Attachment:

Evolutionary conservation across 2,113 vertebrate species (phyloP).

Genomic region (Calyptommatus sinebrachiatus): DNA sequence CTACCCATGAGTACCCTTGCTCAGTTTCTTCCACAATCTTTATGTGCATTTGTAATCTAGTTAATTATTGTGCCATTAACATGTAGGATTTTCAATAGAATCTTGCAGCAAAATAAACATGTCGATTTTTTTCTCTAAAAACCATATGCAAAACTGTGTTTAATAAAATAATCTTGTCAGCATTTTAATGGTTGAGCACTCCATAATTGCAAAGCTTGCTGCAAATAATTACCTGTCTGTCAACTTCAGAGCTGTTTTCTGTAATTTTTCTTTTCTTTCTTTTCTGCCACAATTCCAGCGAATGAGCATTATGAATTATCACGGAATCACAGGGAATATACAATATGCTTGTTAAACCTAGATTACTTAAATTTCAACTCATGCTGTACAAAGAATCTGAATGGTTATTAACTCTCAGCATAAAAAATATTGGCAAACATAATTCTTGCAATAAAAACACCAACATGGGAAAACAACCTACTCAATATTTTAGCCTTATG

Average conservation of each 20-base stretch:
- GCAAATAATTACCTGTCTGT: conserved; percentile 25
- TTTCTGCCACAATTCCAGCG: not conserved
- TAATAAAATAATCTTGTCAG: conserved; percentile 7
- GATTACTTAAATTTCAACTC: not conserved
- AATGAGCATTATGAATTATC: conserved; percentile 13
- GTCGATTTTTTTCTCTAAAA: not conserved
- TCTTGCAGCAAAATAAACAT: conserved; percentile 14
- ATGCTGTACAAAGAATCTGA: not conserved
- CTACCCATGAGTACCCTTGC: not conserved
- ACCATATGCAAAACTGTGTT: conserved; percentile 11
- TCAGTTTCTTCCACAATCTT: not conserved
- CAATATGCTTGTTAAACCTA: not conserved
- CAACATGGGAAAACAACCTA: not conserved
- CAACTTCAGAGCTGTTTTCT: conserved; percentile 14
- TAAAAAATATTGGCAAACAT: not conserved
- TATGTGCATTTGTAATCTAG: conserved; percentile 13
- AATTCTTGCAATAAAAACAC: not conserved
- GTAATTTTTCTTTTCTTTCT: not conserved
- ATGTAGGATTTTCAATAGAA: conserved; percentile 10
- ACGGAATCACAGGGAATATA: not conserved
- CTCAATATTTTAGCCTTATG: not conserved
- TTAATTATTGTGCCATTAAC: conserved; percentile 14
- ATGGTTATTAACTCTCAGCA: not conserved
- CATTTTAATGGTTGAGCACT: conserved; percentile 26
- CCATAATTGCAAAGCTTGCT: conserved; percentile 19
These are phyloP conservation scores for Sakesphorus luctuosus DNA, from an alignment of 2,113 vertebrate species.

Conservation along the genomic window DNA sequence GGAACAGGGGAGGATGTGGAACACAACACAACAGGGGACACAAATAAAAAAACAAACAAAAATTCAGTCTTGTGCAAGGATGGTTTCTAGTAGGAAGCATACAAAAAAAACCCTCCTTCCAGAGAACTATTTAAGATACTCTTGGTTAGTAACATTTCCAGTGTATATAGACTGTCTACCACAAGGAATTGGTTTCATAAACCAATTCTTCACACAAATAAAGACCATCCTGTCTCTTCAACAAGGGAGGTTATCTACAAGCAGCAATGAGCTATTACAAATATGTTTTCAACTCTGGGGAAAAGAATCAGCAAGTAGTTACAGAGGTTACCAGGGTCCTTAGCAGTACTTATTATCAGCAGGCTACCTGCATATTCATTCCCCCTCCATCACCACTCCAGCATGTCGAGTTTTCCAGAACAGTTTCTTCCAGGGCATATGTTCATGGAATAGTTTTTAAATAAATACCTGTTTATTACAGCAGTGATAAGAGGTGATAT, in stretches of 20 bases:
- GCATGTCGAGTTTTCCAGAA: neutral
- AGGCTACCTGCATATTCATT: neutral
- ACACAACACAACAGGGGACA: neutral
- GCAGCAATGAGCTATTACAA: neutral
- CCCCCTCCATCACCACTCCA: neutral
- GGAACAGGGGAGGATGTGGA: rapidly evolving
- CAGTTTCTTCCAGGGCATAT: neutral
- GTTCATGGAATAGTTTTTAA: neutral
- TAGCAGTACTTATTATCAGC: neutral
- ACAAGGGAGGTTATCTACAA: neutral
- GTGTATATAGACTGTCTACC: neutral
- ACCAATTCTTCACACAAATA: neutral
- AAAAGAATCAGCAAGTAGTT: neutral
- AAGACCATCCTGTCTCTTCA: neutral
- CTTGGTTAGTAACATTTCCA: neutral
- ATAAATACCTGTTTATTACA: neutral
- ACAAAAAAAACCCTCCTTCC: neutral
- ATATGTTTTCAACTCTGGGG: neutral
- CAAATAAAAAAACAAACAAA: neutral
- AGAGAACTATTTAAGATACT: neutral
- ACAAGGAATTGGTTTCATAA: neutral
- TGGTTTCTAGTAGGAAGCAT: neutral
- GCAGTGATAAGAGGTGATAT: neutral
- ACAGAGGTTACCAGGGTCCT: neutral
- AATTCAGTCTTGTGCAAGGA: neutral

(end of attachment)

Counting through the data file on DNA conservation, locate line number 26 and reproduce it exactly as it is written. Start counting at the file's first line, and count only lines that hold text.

- ATGGTTATTAACTCTCAGCA: not conserved